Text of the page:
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A Brief History of Prohibition in Canada
Canada will soon be the second nation in the world (make way Uruguay!) to fully legalize recreational cannabis after an official prohibition of marijuana since 1923. The word ‘prohibition’ evokes images of shady bootleggers running crates of whiskey into old-timey saloons for the townsfolk to swill, while hot jazz floats with the tobacco smoke in the underworld in the early 20th century.
While the story of cannabis prohibition is not often told, and is much less romanticized than its alcoholic counterpart, it is just as remarkable. Dispensaries have become the modern-day speakeasy, and the story of cannabis prohibition is about to get interesting.
The Cannabis Act recently reached royal assent cementing the legal, recreational use of marijuana by October 17, 2018. As advisors in the industry we are experiencing a greenrush –there have been unprecedented mergers and acquisitions, payments in the millions to acquire licensure and ideas –in short, we’ve seen the boom. We’re coming out of prohibition and we want to talk about it.
So, we thought it would be interesting to look back to the history of alcohol and cannabis prohibition in Canada in our first of a series of posts chronicling the legalization of marijuana.
Ban on Booze
Since the pre-confederation days, laws already dictated that municipalities and counties could prohibit alcohol by popular vote, so a lot of Canada was dry in the late 1800s.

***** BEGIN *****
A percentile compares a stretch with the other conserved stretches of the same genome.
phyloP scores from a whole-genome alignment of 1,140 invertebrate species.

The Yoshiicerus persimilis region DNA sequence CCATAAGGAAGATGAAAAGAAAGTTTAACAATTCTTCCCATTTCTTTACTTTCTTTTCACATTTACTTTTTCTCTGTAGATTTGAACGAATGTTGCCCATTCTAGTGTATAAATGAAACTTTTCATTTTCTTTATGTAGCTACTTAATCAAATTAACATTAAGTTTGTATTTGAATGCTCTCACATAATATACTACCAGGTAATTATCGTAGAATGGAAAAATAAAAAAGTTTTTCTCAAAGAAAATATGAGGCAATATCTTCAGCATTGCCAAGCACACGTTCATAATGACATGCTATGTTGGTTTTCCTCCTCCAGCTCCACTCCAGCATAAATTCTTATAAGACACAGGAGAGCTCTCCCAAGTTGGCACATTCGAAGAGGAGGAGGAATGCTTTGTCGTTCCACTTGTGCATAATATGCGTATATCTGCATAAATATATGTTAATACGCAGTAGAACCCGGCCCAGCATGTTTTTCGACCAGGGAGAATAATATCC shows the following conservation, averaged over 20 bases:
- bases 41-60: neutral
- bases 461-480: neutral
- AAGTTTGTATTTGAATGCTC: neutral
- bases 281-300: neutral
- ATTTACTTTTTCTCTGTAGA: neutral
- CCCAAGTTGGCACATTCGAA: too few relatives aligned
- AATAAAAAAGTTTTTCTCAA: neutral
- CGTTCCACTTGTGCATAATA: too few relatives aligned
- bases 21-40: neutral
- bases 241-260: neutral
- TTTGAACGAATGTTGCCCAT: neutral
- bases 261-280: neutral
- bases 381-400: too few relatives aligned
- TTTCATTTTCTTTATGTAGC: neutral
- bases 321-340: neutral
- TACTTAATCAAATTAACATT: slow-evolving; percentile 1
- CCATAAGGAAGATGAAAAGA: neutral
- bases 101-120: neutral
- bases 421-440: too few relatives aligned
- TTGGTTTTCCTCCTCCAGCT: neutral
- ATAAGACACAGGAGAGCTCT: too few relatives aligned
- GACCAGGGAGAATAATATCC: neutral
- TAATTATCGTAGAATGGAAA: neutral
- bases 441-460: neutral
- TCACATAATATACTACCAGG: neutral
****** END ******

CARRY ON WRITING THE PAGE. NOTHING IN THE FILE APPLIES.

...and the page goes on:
After much hooting and hollering from a Temperance Movement led predominantly by Protestant Christians , Canada’s first federal referendum in 1989 asked the public:
“Are you in favour of the passing of an Act prohibiting the importation, manufacture or sale of spirits, wine, ale, beer, cider and all other alcoholic liquors for use as beverage?”
Shockingly, 51% of people said, “Yes”. But, our old friend from the five-dollar bill, Sir Wilfred Laurier, thought this was too close for comfort, and no federal law was passed.
Provincial alcohol bans were a wartime effort of World War I, and most ended when the war did, except in Prince Edward Island. Oddly enough, PEI had a provincial ban on alcohol until 1948, thereafter enforcing liquor permits for people who wanted to imbibe at home, and no bars were permitted until the mid 60s.
Alcohol was controversial in Canada for a long time. One shouldn’t be surprised that at a time when women’s rights were a joke, whiskey wasn’t helping the situation.
Canadians were much more religious, and alcohol was considered to cause ‘social and moral chaos.’ So, prohibition was partially reactionary to immoral behaviour, perceived to be caused by alcohol.
Ban on Buds – The Early Years
The prohibition of marijuana was a different story. There was no referendum in the late 1800s asking Canadian if they wanted to ban the sale and use of cannabis. Why not? Because until closer to the middle of the 20th century, most Canadians had never heard of marijuana. That didn’t stop the government from adding cannabis to the schedule of banned substances in 1923. Rather than the reactionary prohibition of alcohol, the ban on cannabis seemed to be precautionary. When our representatives attended international drug policy discussions, they came away with the idea that weed could become a problem, and nipped it in the bud.
According to the history books, there was no parliamentary discussion; and, we’re not even sure who ordered that marijuana be added to the amendment to the Opium and Narcotic Drug Act.
It took nearly a decade for there to be a police seizure of marijuana, and 14 years for the first conviction of marijuana possession. By the 1940s, there were barely a dozen cannabis-related arrests per year in Canada.
Reefer Madness (1936)